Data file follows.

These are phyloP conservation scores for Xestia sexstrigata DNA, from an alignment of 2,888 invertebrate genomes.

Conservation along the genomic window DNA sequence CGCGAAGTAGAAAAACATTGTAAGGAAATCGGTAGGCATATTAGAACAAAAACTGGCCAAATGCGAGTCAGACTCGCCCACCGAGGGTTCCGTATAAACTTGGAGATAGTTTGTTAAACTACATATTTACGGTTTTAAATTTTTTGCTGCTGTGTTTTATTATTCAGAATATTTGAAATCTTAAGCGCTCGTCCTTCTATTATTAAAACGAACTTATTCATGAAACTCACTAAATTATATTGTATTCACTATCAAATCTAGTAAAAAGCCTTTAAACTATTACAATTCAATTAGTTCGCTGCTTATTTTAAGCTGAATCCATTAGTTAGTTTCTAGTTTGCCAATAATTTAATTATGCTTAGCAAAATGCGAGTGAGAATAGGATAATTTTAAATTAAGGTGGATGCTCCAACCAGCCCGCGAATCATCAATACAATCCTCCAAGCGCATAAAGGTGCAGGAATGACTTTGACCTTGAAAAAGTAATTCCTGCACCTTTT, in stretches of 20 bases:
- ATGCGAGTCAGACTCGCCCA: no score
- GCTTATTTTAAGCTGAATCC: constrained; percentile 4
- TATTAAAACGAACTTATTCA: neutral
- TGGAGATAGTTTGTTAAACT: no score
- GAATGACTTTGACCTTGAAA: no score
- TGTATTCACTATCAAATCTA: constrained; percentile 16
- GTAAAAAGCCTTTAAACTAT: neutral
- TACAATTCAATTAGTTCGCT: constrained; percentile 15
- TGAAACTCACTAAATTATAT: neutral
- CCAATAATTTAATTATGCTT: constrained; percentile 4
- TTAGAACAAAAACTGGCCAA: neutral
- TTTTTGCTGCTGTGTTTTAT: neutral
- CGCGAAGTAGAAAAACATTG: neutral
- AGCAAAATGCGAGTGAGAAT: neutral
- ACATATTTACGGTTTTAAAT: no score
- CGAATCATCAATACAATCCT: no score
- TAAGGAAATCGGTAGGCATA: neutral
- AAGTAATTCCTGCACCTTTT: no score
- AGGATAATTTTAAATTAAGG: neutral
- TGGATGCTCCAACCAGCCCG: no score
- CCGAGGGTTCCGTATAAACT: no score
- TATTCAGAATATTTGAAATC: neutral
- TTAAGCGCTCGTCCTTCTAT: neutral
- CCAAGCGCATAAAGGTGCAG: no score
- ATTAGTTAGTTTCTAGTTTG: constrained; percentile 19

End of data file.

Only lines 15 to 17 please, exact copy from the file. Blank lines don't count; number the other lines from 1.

- CGCGAAGTAGAAAAACATTG: neutral
- AGCAAAATGCGAGTGAGAAT: neutral
- ACATATTTACGGTTTTAAAT: no score